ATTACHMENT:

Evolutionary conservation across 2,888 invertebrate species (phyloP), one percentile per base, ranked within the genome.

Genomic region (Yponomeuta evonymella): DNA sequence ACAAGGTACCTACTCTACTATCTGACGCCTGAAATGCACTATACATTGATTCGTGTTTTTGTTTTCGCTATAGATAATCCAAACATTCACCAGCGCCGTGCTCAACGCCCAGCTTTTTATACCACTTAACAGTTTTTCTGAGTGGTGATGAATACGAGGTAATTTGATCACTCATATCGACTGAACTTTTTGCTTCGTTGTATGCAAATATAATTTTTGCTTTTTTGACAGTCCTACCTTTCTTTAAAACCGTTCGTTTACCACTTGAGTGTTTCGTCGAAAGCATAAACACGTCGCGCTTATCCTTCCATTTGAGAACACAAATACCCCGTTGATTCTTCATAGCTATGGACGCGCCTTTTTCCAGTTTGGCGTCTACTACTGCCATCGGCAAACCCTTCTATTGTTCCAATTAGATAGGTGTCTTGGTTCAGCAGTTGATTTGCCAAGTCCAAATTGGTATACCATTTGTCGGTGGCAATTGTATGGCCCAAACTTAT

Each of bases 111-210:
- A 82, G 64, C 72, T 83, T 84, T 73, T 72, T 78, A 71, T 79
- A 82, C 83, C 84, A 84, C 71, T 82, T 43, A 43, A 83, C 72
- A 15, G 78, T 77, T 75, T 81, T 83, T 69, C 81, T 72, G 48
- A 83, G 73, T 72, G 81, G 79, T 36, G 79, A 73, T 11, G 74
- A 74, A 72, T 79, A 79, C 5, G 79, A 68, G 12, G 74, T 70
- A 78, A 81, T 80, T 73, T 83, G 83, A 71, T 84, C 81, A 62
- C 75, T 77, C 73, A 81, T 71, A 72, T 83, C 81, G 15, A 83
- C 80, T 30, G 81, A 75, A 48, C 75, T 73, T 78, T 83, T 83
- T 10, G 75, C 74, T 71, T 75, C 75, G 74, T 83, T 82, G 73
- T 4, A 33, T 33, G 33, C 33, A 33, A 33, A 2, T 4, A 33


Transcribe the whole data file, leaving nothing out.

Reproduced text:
Evolutionary conservation across 2,888 invertebrate species (phyloP), one percentile per base, ranked within the genome.

Genomic region (Yponomeuta evonymella): DNA sequence ACAAGGTACCTACTCTACTATCTGACGCCTGAAATGCACTATACATTGATTCGTGTTTTTGTTTTCGCTATAGATAATCCAAACATTCACCAGCGCCGTGCTCAACGCCCAGCTTTTTATACCACTTAACAGTTTTTCTGAGTGGTGATGAATACGAGGTAATTTGATCACTCATATCGACTGAACTTTTTGCTTCGTTGTATGCAAATATAATTTTTGCTTTTTTGACAGTCCTACCTTTCTTTAAAACCGTTCGTTTACCACTTGAGTGTTTCGTCGAAAGCATAAACACGTCGCGCTTATCCTTCCATTTGAGAACACAAATACCCCGTTGATTCTTCATAGCTATGGACGCGCCTTTTTCCAGTTTGGCGTCTACTACTGCCATCGGCAAACCCTTCTATTGTTCCAATTAGATAGGTGTCTTGGTTCAGCAGTTGATTTGCCAAGTCCAAATTGGTATACCATTTGTCGGTGGCAATTGTATGGCCCAAACTTAT

Each of bases 111-210:
- A 82, G 64, C 72, T 83, T 84, T 73, T 72, T 78, A 71, T 79
- A 82, C 83, C 84, A 84, C 71, T 82, T 43, A 43, A 83, C 72
- A 15, G 78, T 77, T 75, T 81, T 83, T 69, C 81, T 72, G 48
- A 83, G 73, T 72, G 81, G 79, T 36, G 79, A 73, T 11, G 74
- A 74, A 72, T 79, A 79, C 5, G 79, A 68, G 12, G 74, T 70
- A 78, A 81, T 80, T 73, T 83, G 83, A 71, T 84, C 81, A 62
- C 75, T 77, C 73, A 81, T 71, A 72, T 83, C 81, G 15, A 83
- C 80, T 30, G 81, A 75, A 48, C 75, T 73, T 78, T 83, T 83
- T 10, G 75, C 74, T 71, T 75, C 75, G 74, T 83, T 82, G 73
- T 4, A 33, T 33, G 33, C 33, A 33, A 33, A 2, T 4, A 33